As the setting for his famous railway stories, Awdry had created the fictional island of Sodor, a microcosm of rural England in the 1940s. To be sure, life on Sodor was not all rosy. Amid the charming villages, bubbling brooks and handsome viaducts of this green and pleasant English idyll, the engines often exhibited the familiar human traits of pride, envy and contempt for ‘outsiders’ such as Bertie the Bus and Terrance the Tractor.

Much like the world of the Bible itself, human imperfection never lay far beneath the surface.

The grace of the gospel was never lost on Awdry and his railway tales.

Yet despite such brokenness, Awdry envisioned a universe that remained fashioned by a good and loving creator. While the ‘Fat Controller’ was often a figure of fun, the portly gentleman of Sodor represented a firm yet kindly father-figure that had the power to reward and punish his engines. In the world of Sodor, there was always redemption and forgiveness. Offending engines were disciplined for wrongdoing but never scrapped. With the Bible replete with stories of God always giving his people another chance – from Yahweh’s forgiveness of King David to Jesus’ restoration of the Apostle Peter – the grace of the gospel was never lost on Awdry and his railway tales.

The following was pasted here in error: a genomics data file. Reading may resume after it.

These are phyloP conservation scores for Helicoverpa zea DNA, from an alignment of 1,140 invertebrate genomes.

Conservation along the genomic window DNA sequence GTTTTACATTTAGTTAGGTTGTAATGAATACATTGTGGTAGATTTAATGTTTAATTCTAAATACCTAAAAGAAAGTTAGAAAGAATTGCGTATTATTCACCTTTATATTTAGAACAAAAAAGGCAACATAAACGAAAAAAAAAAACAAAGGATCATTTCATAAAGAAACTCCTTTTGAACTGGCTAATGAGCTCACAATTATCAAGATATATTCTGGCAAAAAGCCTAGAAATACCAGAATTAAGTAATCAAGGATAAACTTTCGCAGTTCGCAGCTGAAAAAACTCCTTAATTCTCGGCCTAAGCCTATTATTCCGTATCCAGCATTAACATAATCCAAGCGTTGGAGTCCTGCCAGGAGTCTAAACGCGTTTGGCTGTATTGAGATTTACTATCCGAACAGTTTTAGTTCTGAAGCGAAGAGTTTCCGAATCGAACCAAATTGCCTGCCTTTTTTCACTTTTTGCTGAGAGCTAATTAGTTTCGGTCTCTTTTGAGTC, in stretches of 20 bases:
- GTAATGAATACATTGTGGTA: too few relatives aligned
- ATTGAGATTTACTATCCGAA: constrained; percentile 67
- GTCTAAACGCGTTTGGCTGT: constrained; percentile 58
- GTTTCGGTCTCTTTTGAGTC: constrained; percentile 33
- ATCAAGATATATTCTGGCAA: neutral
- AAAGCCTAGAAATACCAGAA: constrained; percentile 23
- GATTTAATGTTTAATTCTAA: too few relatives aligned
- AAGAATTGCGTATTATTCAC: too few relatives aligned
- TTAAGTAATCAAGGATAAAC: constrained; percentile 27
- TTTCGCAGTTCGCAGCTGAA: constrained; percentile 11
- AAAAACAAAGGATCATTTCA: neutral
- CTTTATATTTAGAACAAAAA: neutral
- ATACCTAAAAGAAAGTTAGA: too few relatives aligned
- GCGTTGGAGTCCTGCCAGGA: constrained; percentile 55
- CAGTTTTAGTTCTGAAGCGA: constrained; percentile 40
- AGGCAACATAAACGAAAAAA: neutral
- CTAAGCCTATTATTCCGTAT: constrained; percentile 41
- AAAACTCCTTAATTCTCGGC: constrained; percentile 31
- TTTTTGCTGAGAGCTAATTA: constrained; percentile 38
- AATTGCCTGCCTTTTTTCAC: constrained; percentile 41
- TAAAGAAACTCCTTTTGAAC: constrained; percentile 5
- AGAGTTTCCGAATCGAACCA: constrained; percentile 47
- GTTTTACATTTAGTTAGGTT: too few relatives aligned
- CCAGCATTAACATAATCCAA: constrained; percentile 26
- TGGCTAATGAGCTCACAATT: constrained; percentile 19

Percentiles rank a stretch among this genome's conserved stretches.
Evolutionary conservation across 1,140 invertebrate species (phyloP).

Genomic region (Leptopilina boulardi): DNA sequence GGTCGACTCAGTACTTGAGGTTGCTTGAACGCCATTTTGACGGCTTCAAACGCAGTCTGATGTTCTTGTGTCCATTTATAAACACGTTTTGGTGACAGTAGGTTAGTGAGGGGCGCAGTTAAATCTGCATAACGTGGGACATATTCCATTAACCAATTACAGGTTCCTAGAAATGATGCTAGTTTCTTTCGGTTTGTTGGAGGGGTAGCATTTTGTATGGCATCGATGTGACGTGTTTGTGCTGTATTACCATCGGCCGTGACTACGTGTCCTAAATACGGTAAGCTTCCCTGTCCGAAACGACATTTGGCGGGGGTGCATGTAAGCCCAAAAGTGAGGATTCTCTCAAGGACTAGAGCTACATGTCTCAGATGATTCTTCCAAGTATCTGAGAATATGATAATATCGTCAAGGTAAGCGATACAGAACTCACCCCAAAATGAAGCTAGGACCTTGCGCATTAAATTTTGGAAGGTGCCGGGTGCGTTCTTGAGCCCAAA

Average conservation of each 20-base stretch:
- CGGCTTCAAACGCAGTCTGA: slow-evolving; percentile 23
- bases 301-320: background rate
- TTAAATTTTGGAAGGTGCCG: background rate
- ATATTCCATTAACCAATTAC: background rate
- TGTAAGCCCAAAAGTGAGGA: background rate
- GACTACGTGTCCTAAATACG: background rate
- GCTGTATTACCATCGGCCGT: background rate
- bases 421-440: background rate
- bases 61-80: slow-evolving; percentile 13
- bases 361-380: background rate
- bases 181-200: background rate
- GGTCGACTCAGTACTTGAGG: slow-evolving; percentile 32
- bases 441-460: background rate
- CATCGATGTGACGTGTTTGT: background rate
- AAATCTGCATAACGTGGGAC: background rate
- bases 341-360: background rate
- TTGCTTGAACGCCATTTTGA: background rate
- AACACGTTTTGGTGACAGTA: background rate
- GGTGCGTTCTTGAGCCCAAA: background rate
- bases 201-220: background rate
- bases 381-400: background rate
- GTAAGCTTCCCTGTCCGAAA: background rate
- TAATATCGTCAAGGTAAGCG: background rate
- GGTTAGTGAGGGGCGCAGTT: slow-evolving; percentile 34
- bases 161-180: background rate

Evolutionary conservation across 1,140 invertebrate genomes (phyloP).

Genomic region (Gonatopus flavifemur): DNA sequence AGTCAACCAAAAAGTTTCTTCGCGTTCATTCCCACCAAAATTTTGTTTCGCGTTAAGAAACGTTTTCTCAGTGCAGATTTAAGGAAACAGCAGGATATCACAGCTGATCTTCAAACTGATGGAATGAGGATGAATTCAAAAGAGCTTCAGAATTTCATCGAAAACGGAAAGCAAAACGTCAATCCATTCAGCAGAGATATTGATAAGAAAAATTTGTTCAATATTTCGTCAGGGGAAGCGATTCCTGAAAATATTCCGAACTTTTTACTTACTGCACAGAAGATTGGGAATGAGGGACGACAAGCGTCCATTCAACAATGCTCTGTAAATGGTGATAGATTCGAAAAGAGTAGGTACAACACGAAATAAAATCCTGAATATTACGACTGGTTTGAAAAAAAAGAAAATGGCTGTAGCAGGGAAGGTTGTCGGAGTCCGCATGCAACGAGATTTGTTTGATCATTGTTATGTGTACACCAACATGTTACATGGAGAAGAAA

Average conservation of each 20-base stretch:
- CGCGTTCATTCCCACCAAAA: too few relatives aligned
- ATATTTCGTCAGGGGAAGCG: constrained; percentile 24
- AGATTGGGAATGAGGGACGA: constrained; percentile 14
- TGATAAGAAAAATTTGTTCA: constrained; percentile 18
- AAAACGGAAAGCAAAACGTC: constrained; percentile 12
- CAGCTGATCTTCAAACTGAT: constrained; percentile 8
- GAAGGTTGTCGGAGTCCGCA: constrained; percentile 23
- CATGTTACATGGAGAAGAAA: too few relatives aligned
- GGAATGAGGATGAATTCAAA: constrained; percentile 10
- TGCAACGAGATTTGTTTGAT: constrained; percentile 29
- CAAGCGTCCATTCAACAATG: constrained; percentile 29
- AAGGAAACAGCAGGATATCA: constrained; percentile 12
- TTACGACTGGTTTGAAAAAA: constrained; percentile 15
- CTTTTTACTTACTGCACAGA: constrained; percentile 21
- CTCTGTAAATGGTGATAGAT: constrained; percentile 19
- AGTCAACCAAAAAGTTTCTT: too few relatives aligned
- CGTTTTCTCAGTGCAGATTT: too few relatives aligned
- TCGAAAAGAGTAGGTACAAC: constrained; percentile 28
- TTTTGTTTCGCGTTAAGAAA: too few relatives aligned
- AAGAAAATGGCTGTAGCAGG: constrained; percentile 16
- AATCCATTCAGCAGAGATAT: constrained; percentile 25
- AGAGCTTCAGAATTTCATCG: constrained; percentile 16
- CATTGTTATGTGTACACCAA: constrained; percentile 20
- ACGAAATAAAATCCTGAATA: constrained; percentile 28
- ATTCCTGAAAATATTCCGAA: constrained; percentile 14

Like Phil Vischer with his VeggieTales series, or indeed C.S. Lewis with his canon of Narnia classics, Awdry proved eminently gifted at communicating Christian moral themes through imaginative stories which could captivate children of all backgrounds. With their narrative of good triumphing over evil, together with their appeal to the simple virtues of kindness, loyalty, truthfulness and justice, Awdry’s stories speak powerfully to the yearning of the human heart to seek the things of God.

Aside from the obvious magic of ‘steam’, the Christian inspiration behind Awdry’s railway fables is perhaps the silent reason for their perennial popularity.

As children and adults alike continue to draw valuable lessons from the exploits of Thomas and his friends, it is timely to appreciate that the character of these stories remain indebted to the character of their creator, who in turn, reflected the character of his creator.

In 1997, the Bishop of Gloucester said of the ‘Thomas the Tank Engine Man’: ‘Wilbert passes into immortality as one of God’s really useful priests and servants. He was not overcome by the glamour of being a famous author or deflected from his dedication to the priesthood. He never wavered in his basic biblical and simple faith.’

When Awdry was asked by his biographer, Brian Sibley, as to how he hoped to be remembered, the old vicar replied that ‘he helped people to see God in the ordinary things of life, and he made children laugh’.

David Furse-Roberts is the author of the Making of a Tory Evangelical and the forthcoming book, God and Menzies.